Artist & community organising for equitable, creative ecosystems


WOC, Inclusion & the Industry: A University Experience.

The stereotypical university experience is often understood as learning the balance between partying, procrastination and deadlines. However, the experiences of ethnic minorities in education can often go unnoticed.

After reading Why I'm No Longer Talking to White People About Race by Reni Eddo-Lodge, I wasn’t exactly surprised to learn of the statistics relating to Black people in academic admissions and achievements. Structural racism has much to answer for.

" Access to Britain's prestigious universities is unequal, with Black students less likely to be accepted into a high-ranking, research-intensive Russell Group university than their White counterparts" (Eddo- Lodge, 2017).

A very uneasy statistic.

In September 2015, my university experience began. I had looked forward to moving to Greater Manchester, largely because of its renowned 'cultural diversity'. However, Salford (where I actually stayed) was far different from what I had imagined. Unlike other areas in Manchester, Salford was predominantly white and I always felt somewhat unwelcome around the locals. As a result, I used the University campus as a safe space, where I believed i wouldn't be seen as an outcast.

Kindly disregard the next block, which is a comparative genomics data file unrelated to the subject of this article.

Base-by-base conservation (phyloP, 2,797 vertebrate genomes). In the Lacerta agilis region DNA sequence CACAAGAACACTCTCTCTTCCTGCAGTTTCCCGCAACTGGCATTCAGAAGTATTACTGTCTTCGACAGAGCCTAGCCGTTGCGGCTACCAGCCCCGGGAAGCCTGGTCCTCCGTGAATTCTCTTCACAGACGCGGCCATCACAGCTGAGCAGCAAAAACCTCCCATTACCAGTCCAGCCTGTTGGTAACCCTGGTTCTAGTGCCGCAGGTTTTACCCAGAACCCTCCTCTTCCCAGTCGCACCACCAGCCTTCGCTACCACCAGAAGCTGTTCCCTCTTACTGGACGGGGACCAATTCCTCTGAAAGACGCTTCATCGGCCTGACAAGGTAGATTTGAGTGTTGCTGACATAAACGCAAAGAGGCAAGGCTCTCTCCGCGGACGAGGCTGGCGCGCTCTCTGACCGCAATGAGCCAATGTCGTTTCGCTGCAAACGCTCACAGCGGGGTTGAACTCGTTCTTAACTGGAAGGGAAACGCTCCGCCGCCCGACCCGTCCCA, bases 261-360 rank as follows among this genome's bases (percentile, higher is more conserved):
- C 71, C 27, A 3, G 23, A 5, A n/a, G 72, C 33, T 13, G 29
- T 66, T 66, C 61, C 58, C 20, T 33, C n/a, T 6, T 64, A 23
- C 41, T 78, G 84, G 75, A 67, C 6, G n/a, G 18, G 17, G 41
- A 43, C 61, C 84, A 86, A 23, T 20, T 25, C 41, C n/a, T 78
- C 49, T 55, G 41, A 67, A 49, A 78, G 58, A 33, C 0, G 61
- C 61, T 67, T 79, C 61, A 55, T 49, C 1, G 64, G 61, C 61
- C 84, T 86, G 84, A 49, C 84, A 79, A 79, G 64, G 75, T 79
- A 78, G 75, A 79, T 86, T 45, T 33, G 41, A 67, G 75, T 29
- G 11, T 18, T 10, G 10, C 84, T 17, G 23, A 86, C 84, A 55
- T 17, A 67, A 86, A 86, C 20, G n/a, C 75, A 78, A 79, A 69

In attempts at making University feel like 'home', I would cook traditional Jamaican dishes like ackee & salt fish with boiled dumplings, fried plantain and green banana, or curry goat with rice and peas for a scent of familiarity. As the only person of colour in my flat; it wasn't easy dealing with the ignorance of my flat mates. 'Why are you frying a Banana, Kayla?' 'How do you wash your hair with braids?' And my all-time favourite: 'oh my, you're so sassy!' The transition of moving into an environment away from my family and friends was stressful,l to say the least. I still felt like an outcast and somewhat inclined to prove myself to people who didn't 'get' me. I wanted to be amongst people I could relate to.

In order to feel a deeper sense of belonging, I joined the African-Caribbean Society (ACS). The demographics of the society were predominantly West African, though there were rare occasions of countries outside of West Africa would be acknowledged. It was somewhat disappointing to see recognition of Caribbean culture being confined to Dancehall/ Bashment music. As a Caribbean descendant; I know that there is more to our culture besides music: our food, work ethic and history - more than Windrush - being prime examples of this. Yet, the ACS didn’t feel like a safe space reflecting the nuances within our diversity.

Being one of 8 (Black and Asian) ethnic minorities on a Media and Performance degree course, my difference from the majority often felt like a disadvantage. Lecturers frequently emailed casting calls from agents, directors and producers with specific requirements. I.e- 'Brand new coming-of-age film for students looking for experience'. The casting requirements never accommodated people of colour. I remember receiving emails that would require white male/females to play the role but to seem inclusive the email would resemble something like this: ‘Sally- long hair & tall in her early 20s’. I never felt comfortable in fitting that description.